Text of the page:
Thibault Damour wins the CNRS 2017 Gold Medal
The SCOR Foundation is delighted that one of the eminent members of its Scientific Board, the physicist Thibault Damour, won France’s highest scientific distinction, the CNRS 2017, on September 27, 2017
The SCOR Corporate Foundation for Science is delighted that one of the eminent members of its Scientific Board, the physicist Thibault Damour, won France’s highest scientific distinction, the CNRS 2017, on September 27, 2017.
An internationally renowned theorist for his breakthrough research on black holes, pulsars, gravitational waves and quantum physics, Thibault Damour played a role in the indirect detection of gravitational waves in the 1980s, and more recently in their direct detection. Much of his work has created new links between Einstein’s theory of general relativity and observations.
Born in 1951, Thibault Damour joined the École normale supérieure in Paris in 1970. After obtaining his PhD from the University of Paris VI in 1974, he worked for two years as a post-doc at Princeton University (USA). Between 1977 and 1989, he worked as a CNRS researcher and was recruited as a permanent professor in theoretical physics at the Institut des Hautes Études Scientifiques (IHES) in 1989. Thibault Damour has been a member of the Scientific Committee of the SCOR Foundation since 2012.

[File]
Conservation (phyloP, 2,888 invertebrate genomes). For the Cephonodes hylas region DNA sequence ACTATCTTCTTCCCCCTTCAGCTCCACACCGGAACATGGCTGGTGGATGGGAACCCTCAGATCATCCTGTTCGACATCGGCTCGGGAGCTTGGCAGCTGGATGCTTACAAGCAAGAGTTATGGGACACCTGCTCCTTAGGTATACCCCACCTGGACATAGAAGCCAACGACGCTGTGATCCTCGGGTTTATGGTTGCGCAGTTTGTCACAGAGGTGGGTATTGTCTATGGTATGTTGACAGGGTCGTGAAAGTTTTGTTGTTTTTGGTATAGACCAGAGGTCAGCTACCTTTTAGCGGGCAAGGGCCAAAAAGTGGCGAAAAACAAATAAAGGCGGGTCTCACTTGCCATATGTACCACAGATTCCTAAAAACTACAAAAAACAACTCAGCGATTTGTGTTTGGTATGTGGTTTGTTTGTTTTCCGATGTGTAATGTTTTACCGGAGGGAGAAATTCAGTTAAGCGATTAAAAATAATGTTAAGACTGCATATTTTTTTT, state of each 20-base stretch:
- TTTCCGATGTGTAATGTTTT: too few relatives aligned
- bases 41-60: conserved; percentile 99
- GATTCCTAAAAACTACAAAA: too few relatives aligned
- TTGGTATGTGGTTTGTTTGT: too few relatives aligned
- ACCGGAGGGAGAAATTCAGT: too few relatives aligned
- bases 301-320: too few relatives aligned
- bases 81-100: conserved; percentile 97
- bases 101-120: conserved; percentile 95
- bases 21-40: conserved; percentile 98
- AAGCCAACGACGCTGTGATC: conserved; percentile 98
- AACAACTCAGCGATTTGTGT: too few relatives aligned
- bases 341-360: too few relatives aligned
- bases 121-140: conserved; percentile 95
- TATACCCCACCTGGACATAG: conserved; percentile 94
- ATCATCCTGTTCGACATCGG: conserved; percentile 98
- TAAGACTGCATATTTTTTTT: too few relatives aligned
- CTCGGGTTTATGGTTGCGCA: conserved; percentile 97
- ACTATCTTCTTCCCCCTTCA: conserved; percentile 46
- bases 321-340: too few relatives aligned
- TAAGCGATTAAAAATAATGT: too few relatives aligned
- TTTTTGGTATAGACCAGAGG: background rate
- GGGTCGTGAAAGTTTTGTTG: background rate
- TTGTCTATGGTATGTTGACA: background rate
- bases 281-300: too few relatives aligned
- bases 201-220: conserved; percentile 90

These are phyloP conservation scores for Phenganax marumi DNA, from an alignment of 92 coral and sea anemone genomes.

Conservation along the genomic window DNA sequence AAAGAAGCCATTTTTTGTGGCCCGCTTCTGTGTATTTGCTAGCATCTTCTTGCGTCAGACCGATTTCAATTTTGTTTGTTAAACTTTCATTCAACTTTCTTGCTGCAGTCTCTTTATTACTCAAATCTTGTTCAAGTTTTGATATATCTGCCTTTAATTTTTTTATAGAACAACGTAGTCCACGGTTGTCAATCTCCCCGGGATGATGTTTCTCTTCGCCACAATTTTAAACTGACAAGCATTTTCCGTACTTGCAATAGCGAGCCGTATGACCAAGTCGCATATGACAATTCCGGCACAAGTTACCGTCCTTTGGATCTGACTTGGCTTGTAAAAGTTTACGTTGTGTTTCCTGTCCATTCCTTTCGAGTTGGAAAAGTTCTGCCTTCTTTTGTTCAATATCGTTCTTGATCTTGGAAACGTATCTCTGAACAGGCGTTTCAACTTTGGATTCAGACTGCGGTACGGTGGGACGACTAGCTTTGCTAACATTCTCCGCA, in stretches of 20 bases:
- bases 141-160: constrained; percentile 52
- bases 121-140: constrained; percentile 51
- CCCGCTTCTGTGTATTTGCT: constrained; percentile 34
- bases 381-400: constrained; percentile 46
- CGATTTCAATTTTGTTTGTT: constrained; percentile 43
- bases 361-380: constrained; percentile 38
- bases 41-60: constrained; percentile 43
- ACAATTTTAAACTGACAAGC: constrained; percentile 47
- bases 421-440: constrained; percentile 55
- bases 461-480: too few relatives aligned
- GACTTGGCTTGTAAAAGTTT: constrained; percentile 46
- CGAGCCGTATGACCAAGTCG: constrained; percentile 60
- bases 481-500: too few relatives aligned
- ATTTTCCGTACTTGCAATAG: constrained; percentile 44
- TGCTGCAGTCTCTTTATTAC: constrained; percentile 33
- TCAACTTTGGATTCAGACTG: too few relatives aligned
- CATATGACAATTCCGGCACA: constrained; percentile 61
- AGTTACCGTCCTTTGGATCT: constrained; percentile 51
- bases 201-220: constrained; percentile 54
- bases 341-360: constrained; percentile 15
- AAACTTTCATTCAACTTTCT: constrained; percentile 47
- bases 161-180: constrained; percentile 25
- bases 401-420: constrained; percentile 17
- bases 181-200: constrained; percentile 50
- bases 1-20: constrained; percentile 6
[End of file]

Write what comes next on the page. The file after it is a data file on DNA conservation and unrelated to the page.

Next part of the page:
André Levy-Lang, Chairman of the SCOR Corporate Foundation for Science, comments: “The SCOR Foundation offers its warmest congratulations to Thibault Damour on this award, which recognizes his exceptional contribution to contemporary physics and bears witness to the extraordinary vitality of theoretical research in this field, in France and throughout the world”.
Denis Kessler, Chairman & Chief Executive Officer of the SCOR group and member of the French Institute’s Academy of Moral and Political Sciences, comments: “I would like to extend my heartfelt congratulations to Thibault Damour on this award, which rewards his exceptional contribution to the dynamism and reach of French research. His remarkable work in theoretical physics, which in particular has made a crucial contribution to the understanding of gravitational waves, is feeding research with exceptional potential.”
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